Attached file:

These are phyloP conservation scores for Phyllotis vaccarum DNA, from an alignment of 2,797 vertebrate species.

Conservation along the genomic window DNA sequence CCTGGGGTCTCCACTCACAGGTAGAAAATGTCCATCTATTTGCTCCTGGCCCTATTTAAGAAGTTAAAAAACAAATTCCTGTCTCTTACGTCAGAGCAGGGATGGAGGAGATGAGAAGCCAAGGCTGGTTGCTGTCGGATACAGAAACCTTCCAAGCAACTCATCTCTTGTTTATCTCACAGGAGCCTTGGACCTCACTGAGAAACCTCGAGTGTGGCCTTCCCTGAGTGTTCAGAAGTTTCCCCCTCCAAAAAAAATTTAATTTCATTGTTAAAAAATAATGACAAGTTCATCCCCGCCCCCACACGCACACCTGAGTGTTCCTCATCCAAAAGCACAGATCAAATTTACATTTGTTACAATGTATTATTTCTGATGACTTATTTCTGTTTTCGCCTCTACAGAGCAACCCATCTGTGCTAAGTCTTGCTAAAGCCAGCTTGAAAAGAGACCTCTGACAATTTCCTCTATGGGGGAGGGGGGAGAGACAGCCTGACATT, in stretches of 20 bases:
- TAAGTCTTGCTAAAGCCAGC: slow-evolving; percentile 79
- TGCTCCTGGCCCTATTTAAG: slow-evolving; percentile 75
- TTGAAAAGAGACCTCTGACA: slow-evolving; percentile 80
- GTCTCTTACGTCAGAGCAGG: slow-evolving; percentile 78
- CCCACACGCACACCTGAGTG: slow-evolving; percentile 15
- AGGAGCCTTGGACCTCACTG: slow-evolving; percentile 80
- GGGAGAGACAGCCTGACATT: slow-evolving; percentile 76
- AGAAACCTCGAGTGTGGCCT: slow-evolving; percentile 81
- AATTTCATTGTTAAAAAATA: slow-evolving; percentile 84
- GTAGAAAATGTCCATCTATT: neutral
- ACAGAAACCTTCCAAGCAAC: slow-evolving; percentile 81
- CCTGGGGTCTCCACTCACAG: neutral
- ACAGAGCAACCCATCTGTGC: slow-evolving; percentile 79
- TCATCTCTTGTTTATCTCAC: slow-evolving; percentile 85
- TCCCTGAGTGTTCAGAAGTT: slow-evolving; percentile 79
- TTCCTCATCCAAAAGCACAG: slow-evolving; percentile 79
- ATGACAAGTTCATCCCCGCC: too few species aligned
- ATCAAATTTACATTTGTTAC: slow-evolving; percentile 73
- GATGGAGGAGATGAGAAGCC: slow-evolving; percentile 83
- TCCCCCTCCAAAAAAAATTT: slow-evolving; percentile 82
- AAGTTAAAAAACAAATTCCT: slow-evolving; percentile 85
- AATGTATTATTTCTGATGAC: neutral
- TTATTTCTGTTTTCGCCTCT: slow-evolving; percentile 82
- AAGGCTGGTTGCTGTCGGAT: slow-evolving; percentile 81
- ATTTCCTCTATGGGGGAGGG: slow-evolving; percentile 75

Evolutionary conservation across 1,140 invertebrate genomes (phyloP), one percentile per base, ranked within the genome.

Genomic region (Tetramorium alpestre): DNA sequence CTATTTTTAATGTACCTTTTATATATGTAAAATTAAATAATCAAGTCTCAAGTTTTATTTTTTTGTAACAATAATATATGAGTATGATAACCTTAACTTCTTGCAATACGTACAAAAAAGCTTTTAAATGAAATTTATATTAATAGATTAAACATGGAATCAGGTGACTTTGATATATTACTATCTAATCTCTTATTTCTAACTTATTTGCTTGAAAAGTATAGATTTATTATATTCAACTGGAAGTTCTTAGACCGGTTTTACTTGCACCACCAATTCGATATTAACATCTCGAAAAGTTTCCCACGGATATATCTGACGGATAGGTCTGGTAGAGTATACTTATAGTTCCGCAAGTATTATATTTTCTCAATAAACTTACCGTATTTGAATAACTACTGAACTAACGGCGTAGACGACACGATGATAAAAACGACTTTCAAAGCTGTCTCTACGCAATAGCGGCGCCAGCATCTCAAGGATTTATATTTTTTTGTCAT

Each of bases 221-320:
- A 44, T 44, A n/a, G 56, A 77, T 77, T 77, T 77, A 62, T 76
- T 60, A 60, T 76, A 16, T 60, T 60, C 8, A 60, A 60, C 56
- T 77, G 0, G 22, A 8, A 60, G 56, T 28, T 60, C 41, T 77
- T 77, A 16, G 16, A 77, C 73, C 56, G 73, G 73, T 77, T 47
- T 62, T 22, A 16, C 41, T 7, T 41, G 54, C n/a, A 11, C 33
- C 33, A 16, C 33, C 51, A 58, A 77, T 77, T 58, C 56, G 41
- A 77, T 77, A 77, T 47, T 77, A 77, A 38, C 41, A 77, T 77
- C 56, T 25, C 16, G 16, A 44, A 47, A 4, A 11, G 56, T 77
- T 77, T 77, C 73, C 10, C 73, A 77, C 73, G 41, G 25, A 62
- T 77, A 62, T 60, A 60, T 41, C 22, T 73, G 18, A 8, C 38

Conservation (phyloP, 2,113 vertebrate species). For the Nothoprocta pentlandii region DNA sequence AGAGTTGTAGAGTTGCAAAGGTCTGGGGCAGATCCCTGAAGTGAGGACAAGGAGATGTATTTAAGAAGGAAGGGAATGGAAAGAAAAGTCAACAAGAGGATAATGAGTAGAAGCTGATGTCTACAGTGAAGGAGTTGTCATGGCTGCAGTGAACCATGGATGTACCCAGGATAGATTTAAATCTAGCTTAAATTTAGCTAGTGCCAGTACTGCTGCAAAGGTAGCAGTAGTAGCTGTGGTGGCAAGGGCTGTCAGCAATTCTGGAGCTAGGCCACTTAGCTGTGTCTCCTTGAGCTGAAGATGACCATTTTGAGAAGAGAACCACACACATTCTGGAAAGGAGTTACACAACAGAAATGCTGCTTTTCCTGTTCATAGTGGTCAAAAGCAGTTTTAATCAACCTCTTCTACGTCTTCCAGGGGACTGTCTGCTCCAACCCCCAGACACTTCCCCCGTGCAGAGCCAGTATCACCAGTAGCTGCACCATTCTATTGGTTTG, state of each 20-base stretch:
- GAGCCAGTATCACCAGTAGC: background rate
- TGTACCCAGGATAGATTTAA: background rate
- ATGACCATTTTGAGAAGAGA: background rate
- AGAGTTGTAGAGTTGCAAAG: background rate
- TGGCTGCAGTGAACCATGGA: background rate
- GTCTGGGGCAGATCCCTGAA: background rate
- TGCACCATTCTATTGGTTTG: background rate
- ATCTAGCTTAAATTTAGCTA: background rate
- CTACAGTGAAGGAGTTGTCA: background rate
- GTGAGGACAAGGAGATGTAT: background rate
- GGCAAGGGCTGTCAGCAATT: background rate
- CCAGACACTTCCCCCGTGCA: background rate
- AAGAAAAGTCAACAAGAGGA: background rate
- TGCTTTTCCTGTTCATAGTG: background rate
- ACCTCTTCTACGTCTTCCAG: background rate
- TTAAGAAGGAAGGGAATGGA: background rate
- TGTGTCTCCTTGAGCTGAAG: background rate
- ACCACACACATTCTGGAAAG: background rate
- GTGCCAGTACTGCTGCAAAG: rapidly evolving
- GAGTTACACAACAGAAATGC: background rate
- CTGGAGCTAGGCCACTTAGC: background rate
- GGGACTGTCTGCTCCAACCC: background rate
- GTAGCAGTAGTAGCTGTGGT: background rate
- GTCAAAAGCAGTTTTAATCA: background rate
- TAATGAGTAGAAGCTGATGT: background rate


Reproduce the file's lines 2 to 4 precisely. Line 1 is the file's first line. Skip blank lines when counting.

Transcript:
Conservation along the genomic window DNA sequence CCTGGGGTCTCCACTCACAGGTAGAAAATGTCCATCTATTTGCTCCTGGCCCTATTTAAGAAGTTAAAAAACAAATTCCTGTCTCTTACGTCAGAGCAGGGATGGAGGAGATGAGAAGCCAAGGCTGGTTGCTGTCGGATACAGAAACCTTCCAAGCAACTCATCTCTTGTTTATCTCACAGGAGCCTTGGACCTCACTGAGAAACCTCGAGTGTGGCCTTCCCTGAGTGTTCAGAAGTTTCCCCCTCCAAAAAAAATTTAATTTCATTGTTAAAAAATAATGACAAGTTCATCCCCGCCCCCACACGCACACCTGAGTGTTCCTCATCCAAAAGCACAGATCAAATTTACATTTGTTACAATGTATTATTTCTGATGACTTATTTCTGTTTTCGCCTCTACAGAGCAACCCATCTGTGCTAAGTCTTGCTAAAGCCAGCTTGAAAAGAGACCTCTGACAATTTCCTCTATGGGGGAGGGGGGAGAGACAGCCTGACATT, in stretches of 20 bases:
- TAAGTCTTGCTAAAGCCAGC: slow-evolving; percentile 79
- TGCTCCTGGCCCTATTTAAG: slow-evolving; percentile 75